Latin American Nations Rallying Behind Cuba's Bid

to Join Organization of American States

 

Cuba's regional allies want the U.S. to change their policy and allow the communist nation to join the organization

 

Jessica Rettig , US News & World Report

 

CARTAGENA, Colombia — President Obama's scheduled appearance at the upcoming Summit of the Americas in Colombia is sure to raise the forum's global profile, but the planned absence of at least two other hemispheric heads of state—Cuban President Raúl Castro and Ecuadorian President Rafael Correa—is already setting the tone.

 

The Organization of American States, which is sponsoring the summit in Cartagena on April 14 and 15, has historically excluded Cuba's totalitarian regime from its ranks for falling short of the group's democratic principles. As the Obama administration holds fast to this exclusion, other Latin American nations are rallying—or in the case of Ecuador, boycotting—on Cuba's behalf, possibly forcing Havana's tense relationship with Washington to the forefront of next week's discussions.

 

"[The summit] will be a chance for some states to put pressure on the United States to fix their relations with Cuba," says Ted Piccone, deputy director for foreign policy at the Brookings Institution. "There's a fairly unified feeling within Latin America that the United States needs to change its policy."

 

Cuba's regional allies, such as Venezuela's notoriously outspoken president, Hugo Chávez, breached Cuba's status issue at the last OAS summit in Trinidad and Tobago in 2009. In recent months, the same voices have renewed their calls for Cuba's inclusion.

 

However, following a visit to Cuba last month, Colombian President Juan Manuel Santos, the summit's official host, confirmed that due to lack of consensus among current members, Raúl Castro would again have to watch from the sidelines.

 

In a move of protest Monday, Correa sent a letter to Santos declining his invitation to attend the summit. He cited the "incomprehensible exclusion" of Cuba as the reason.

 

While most countries in Latin America have grown increasingly sympathetic toward Cuba, the United States, which maintains its embargo against the Castro regime after more than 50 years, remains the leading voice against its joining the OAS.

 

The Communist nation has made significant economic policy changes in recent years, but is still far from meeting the political criteria set forth by regional leaders at a previous summit in Quebec in 2001. As a result, according to Piccone, further efforts to push for Cuba's inclusion in the OAS—without the appropriate political changes from the country itself—could be detrimental the idea of democracy in the hemisphere.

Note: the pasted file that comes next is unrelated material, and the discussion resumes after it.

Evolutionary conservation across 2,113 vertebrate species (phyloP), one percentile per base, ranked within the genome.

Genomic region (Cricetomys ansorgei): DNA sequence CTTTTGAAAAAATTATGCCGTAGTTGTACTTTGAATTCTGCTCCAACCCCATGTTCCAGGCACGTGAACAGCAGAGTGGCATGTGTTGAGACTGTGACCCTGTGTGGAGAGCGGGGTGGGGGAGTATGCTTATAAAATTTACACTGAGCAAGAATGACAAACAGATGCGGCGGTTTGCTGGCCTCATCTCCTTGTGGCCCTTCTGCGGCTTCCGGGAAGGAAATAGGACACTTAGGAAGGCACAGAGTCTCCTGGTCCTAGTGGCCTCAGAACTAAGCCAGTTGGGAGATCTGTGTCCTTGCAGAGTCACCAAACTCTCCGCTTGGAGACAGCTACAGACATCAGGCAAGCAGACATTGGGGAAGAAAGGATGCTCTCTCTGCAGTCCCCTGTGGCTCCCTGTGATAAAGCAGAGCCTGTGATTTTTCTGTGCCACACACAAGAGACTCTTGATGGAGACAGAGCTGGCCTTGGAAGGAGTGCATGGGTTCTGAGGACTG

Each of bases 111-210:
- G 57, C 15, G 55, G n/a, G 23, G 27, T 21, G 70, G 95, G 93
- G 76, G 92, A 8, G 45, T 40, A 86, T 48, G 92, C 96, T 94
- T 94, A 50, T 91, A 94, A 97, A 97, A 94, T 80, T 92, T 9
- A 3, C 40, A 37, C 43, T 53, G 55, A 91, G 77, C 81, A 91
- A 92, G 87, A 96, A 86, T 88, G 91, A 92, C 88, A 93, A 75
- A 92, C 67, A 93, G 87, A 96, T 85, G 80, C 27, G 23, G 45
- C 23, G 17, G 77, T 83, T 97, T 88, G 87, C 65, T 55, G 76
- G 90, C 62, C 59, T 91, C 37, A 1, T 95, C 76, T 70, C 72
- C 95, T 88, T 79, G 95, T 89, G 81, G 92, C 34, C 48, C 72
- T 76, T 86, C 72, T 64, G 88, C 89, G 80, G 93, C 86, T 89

"They're willing to push for Cuba's integration at the cost of abandoning democratic principles of the region," he says. "They have to make the case that Cuba qualifies, which means an erosion or twisting of the democratic criteria."

 

Piccone adds that the greater regional problem is that certain Latin American leaders don't want the democratic conditionality at all, whether it is for Cuba or for themselves. "That's a dangerous trend," he says.

 

In recent years, leftist nations have increasingly rejected the influence of United States in Latin America and have framed the region's newer multilateral groupings, such as UNASUR, CELAC, or the more politically charged ALBA—all of which exclude the United States, while the latter two include Cuba—as alternatives to the OAS.

 

The widespread disapproval of current U.S. policy on Cuba has only made prospects for hemispheric cooperation more difficult.

 

And just as the Obama administration faces criticism from other countries, right-leaning critics at home argue, by contrast, that he has not been firm enough in condemning Cuba's human rights violations or encouraging a stronger pivot toward democracy in the nation.

 

During his presidency, Obama has lessened previous restrictions on travel to Cuba and now allows Cuban-Americans to visit freely and send remittances to their families there.

 

Now, unless he or the summit's host manages to tone down talk of Cuba in order to focus on other major agenda items, like security and economic development, the region's leaders won't likely be easy on Obama as they urge him to address how the United States plans to deal with Cuba in the future.

 

 

 

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